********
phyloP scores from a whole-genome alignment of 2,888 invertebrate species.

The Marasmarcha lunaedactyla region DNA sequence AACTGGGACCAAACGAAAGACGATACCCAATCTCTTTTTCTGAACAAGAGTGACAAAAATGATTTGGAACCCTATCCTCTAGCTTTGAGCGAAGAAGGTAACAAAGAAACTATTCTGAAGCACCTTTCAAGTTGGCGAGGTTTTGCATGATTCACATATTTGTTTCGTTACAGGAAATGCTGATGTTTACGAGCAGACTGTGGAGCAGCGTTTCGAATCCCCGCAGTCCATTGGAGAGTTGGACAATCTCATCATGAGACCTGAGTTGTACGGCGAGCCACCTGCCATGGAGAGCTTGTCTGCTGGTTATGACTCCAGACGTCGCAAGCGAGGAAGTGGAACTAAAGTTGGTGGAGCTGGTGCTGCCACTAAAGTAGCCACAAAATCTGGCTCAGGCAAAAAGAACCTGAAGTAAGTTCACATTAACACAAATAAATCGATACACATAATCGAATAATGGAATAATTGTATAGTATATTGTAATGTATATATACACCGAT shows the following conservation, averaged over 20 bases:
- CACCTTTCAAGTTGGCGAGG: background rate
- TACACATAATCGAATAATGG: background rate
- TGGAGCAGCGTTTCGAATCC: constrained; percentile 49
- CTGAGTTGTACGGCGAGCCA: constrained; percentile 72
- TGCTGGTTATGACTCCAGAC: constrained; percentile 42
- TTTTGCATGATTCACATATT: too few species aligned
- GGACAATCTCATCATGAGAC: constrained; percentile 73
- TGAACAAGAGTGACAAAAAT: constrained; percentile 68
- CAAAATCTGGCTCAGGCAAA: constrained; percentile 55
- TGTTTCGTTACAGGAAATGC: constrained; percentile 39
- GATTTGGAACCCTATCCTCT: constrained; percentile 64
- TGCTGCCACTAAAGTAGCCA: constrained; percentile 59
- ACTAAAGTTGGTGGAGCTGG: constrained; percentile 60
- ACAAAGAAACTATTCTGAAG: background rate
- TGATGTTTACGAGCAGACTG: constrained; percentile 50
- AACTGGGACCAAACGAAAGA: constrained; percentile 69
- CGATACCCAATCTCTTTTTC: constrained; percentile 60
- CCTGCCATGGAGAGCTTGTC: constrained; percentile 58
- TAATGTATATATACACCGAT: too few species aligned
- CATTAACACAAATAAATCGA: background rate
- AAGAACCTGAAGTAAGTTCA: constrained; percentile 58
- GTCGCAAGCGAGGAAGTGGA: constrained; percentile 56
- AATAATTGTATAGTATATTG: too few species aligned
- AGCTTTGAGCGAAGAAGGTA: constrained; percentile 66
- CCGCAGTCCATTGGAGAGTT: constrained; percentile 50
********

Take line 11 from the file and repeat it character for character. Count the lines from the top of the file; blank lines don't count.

- CAAAATCTGGCTCAGGCAAA: constrained; percentile 55